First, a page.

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Will beans hit $10?

By Jon Scheve, Superior Feed Ingredients, LLC

This week a bean trader told me, “it’s not a matter of if beans hit $10 but when.” With a little 2019 futures position left to sell, and all of my 2020 bean crop unsold, this was music to my ears.  However, it brings back memories from 14 months ago, when the potential for $5 corn seemed like only a matter of time.

How realistic are $10 beans?

There are so many factors affecting prices, that it’s impossible to accurately predict when the high will occur.  Instead, I prefer to make a list of why prices could go either direction, and then evaluate the likelihood of each scenario happening.  This helps me when making grain marketing decisions for my farm.

Reasons to be bullish are:

Inflation

The Fed said keeping the economy running and bringing unemployment levels down were a higher priority than keeping inflation in check right now. … Continue reading

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September means Farm Science Review…

By Harold Watters, Ohio State University Extension agronomist

…But it’s going virtual this year. The dates stay the same as planned for the in-person show – September 22 to 24. I for one am looking forward to seeing how the staff, exhibitors, and OSU educators pull this off. There has been a lot of shuffling since the decision was made to go virtual but most details will be in place by about Sept. 1. Go to the website http://fsr.osu.edu after the first of September and start to put your plan for your virtual visit together. And FYI, there will be field demos, looks like there could be better visuals than you typically see because the camera can get closer to the combines, tillage tools, etc. than you could in the past.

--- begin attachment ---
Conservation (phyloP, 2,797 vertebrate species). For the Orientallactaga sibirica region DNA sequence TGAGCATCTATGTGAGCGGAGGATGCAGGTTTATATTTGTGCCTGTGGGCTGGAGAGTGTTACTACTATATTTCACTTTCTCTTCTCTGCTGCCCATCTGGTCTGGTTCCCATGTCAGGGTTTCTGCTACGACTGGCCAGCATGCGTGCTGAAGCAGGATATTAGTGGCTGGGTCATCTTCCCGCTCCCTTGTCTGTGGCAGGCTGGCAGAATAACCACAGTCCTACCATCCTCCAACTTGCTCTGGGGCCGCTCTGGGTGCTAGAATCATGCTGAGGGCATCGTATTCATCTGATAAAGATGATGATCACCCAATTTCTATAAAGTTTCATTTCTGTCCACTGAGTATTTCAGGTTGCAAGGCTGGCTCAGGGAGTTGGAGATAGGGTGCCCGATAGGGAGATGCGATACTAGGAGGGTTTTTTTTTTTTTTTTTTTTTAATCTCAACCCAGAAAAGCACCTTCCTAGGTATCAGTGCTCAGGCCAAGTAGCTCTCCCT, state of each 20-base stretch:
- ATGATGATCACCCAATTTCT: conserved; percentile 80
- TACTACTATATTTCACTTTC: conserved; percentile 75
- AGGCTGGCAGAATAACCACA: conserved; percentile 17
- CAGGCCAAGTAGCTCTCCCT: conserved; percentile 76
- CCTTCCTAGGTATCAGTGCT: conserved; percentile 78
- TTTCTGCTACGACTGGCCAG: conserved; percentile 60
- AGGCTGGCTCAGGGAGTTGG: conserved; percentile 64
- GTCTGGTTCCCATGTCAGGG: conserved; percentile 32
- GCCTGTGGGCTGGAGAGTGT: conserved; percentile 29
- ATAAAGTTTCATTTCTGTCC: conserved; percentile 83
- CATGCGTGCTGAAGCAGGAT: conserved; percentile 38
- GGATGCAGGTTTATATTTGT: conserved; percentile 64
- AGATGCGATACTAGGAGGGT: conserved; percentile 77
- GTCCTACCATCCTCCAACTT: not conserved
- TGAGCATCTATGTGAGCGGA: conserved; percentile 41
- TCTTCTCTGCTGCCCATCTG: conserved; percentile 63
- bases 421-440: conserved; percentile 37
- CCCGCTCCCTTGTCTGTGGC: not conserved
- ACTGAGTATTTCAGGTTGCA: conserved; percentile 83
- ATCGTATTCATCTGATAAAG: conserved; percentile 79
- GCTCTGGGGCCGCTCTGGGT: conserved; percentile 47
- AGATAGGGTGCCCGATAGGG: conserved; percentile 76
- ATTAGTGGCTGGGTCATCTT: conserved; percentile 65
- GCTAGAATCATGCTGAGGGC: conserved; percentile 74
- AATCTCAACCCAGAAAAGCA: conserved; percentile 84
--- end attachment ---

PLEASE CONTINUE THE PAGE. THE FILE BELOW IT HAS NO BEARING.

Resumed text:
I have some old memories of the Farm Science Review. I began work in June of 1975 as a student worker for Dale Friday, FSR Manager and Craig Fendrick, Assistant Manager.… Continue reading

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Ohio Cattlemen’s Foundation invites students to apply for college scholarships

The Ohio Cattlemen’s Foundation (OCF) is offering several college scholarships for students involved in the beef industry. These scholarships are administered through OCF in conjunction with the following organizations and individuals.

Tagged for Greatness

Four $1,000 scholarships will be awarded to college students enrolled in an agricultural program or graduating high school seniors who plan to study agriculture at a college or university. These scholarships are made possible by the sale of Ohio’s beef specialty license plates.

Cattlemen’s Country Club

Four $1,000 scholarships will be awarded to college students enrolled in a two-year or four-year program or graduating high school seniors who plans to attend a college or university majoring in an agricultural or non-agricultural program. These scholarships are made possible by proceeds from the beef putt-putt golf course at the Ohio State Fair.

Saltwell Expo Scholarship

One $1,000 scholarship will be awarded to a college student who is enrolled in an agricultural program or a graduating high school senior who plans to study agriculture at a college or university.… Continue reading

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OAC scholarships awarded

Each year, the Ohio Agricultural Council offers up to three $1,500 scholarships annually to Ohio high school seniors who plan to pursue a degree in agriculture and up to three $1,500 scholarships to undergraduate college students from Ohio who are currently pursuing a degree in agriculture.

The OAC is pleased to announce the 2020-21 recipients of the Scholarship Program:

• Rachel Barrett of Rockford

• Cora Dorman of Croton

• Faith Hagelberger of Minster

• Mekenzie Jolliff of Kenton

• Ethan Kaper of Baltimore

• Ryan Patton of Logan

Scholarships are selected based on academic record, leadership qualities, community involvement and responses to application essay questions. Scholarship recipients are also provided a one-year complimentary student membership in OAC.